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OZAR HASHORASHIM (Otzar) - Ben-Zeev, Juda Loeb (1764-1811) - 1817. 
Anton Schmid, Vienna, Wien 1817 - First title page damaged. Frontispiece pasted on verso of first title page. Parts 2 and 3 have their individual title pages. While title pages of parts 2 and 3 give the 1816 date, the preface has a Hebrew date equivalent to 1817. This is the second edition, which was published a few years after his early death. 181, 269, 120 leaves = 570 leaves = 1,140 pages. 20th century damages binding. Judah Leib Ben-Zeev (August 18, 1764 - February 17, 1811 ), linguist , scholar and promoter of the Hebrew language, he wrote the first textbooks for Hebrew grammar and was the first to deal critically with the study of the Pentateuch and the Talmud. He belonged to the first generation of the Jewish Enlightenment. As a child he received religious education. At the age of thirteen he married Riesel and as was common back then, he lived with his father in law, in Krakow for three years, during which time he studied secretly the rest of the Bible, not just the Five Books of Moses, and also Hebrew grammar and science, all this despite opposition from his wife and father in law. In 1780, when the economic situation of his father in-law deteriorated, he moved to towns near Krakow. In 1787, a year after the death of Moses Mendelssohn, he settled in Berlin and joined the circle of the Measfim "the assemblers", who were the first Maskilim who published the journal "BaMeasef." He published several articles and poems in the Measef and sought to demonstrate that Hebrew can be used for everyday needs in the modern world. He also wrote pornographic poem that no one dared to print until the twentieth century. It passed from hand to hand for generations in manuscript copies. After spending three years in Berlin, he returned to his wife to Krakow, but devout Jews viewed him as a heretic. He moved to Breslau, where he stayed for ten years, working in a print shop, which also printed some of his books. Then he returned to Krakow, where he divorced his wife, who disapproved of hi views. In 1799 he moved to Vienna, where he worked as a proofreader and editor in the press of Hrasntzki (in 1799-1804) and Anton Schmid (in 1804-1811). He was only 47 years old when he died. The importance of Ben-Zeev, the history of education and literature is in several areas: He first wrote Hebrew grammar textbooks, and greatly influenced the way the Hebrew language was studied. He was among the first to do research critical of the Bible and Talmud. Ben-Ze'ev was regarded by traditionalists, especially the Hasidim, throughout the 19th century as the prototype of the educated heretic. [Attributes: Hard Cover]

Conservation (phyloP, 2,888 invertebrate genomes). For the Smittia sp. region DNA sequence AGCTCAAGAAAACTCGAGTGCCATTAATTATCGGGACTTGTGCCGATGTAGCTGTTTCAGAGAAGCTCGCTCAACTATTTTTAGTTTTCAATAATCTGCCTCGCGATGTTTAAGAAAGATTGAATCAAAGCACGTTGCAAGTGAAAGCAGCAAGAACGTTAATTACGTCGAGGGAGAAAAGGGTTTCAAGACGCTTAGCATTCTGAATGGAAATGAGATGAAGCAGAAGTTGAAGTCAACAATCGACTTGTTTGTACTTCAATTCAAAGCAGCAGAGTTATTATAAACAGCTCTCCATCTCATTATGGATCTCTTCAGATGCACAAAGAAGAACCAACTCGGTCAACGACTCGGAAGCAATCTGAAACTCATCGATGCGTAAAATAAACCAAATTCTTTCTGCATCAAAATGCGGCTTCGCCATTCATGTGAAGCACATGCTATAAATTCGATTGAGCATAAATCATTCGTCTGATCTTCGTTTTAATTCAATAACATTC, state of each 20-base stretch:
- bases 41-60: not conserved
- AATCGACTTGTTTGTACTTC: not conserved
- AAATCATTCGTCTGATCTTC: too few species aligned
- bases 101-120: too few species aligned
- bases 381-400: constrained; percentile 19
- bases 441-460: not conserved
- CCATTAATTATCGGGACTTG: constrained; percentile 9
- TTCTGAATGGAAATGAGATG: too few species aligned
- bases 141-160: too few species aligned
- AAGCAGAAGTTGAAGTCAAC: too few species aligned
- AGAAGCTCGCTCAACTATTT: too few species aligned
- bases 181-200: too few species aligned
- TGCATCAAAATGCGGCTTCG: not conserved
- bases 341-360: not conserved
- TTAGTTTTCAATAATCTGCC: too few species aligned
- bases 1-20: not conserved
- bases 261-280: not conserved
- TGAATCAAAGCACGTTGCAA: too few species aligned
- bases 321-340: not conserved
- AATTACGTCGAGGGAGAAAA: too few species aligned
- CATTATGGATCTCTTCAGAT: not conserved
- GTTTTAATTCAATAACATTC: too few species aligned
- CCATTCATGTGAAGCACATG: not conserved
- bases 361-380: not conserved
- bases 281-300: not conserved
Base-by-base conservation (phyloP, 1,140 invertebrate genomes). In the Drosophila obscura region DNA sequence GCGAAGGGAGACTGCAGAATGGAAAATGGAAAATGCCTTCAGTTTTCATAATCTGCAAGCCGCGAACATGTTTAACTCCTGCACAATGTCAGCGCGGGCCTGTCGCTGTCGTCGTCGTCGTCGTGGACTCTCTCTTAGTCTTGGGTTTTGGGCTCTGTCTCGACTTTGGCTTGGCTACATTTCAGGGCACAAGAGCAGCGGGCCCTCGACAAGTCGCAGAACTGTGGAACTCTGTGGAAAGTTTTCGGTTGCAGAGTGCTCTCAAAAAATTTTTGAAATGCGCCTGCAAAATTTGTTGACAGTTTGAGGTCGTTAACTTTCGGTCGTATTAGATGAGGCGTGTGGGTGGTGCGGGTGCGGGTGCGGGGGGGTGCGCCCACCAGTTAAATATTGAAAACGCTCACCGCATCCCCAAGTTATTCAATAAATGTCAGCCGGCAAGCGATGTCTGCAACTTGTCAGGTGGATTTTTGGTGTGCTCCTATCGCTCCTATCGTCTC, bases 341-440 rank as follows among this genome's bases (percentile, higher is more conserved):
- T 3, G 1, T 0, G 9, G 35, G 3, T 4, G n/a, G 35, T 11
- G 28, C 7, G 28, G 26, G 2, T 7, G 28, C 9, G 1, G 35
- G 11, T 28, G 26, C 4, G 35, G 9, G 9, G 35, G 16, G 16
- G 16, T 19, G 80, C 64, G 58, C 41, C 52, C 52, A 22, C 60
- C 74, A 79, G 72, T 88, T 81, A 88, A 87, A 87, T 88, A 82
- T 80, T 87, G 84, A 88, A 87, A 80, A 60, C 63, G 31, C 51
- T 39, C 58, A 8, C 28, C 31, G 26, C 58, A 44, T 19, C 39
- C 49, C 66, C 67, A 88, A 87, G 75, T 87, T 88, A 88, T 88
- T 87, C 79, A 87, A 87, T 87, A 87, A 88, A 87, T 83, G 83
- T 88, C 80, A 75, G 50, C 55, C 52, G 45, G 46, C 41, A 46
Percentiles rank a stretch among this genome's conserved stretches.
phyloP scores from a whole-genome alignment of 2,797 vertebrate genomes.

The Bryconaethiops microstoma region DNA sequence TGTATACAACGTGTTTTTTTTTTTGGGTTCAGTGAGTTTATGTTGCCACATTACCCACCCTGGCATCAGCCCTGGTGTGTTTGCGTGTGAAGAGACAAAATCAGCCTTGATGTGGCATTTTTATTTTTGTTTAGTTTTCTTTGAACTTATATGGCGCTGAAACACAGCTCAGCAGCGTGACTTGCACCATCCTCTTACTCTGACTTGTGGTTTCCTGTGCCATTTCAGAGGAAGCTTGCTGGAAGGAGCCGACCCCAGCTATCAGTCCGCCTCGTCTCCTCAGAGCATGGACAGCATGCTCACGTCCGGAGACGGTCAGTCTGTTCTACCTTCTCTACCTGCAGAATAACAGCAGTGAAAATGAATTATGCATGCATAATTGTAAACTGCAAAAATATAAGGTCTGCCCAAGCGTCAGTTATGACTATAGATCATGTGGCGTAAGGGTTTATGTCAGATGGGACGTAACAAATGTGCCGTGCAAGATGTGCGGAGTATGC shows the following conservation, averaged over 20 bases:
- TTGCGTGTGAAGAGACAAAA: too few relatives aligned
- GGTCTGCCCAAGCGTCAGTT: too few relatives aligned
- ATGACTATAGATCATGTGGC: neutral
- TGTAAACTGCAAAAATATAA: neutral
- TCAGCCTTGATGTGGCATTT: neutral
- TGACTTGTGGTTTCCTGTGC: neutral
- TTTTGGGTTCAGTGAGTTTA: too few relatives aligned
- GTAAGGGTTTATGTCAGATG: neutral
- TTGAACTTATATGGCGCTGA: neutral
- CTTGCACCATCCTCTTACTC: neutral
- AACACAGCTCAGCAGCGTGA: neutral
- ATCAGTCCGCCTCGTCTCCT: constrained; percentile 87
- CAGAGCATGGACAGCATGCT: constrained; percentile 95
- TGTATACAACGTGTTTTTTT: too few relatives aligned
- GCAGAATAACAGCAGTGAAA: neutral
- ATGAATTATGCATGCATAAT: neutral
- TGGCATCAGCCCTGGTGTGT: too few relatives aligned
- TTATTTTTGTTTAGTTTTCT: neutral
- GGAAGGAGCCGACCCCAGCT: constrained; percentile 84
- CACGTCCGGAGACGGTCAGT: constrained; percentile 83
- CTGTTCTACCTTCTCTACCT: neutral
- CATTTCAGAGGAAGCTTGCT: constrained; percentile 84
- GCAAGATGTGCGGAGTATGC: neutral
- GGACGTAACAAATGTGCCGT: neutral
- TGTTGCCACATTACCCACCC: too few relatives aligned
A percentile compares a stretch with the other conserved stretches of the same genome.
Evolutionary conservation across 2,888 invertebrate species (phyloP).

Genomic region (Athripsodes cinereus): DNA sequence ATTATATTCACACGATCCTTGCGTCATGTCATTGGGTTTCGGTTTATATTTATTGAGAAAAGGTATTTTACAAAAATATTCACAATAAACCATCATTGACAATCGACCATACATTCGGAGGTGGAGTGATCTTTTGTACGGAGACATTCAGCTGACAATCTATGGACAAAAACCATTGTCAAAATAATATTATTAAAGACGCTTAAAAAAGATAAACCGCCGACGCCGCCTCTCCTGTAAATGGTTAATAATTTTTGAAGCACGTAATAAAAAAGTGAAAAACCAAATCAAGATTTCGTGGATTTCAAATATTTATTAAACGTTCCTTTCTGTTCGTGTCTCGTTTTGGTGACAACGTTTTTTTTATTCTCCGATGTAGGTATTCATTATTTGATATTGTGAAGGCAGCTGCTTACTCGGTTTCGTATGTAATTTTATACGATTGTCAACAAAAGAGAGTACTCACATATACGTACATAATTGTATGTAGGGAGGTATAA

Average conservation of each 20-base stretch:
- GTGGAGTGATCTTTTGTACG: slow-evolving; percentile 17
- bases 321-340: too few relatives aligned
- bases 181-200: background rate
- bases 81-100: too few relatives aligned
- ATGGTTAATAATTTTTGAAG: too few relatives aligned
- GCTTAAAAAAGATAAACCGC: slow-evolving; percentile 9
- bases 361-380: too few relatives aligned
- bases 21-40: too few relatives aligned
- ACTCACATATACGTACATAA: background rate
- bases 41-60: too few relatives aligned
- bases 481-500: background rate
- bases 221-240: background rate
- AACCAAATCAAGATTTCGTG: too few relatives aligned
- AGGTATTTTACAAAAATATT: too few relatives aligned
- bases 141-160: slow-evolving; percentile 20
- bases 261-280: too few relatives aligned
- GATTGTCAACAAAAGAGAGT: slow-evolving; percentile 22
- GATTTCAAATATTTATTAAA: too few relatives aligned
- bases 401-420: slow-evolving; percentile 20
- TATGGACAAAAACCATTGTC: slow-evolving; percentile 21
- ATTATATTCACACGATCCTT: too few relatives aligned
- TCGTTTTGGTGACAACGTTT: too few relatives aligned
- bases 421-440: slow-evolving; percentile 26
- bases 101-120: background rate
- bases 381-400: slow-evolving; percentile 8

[Bookseller: Meir Turner]
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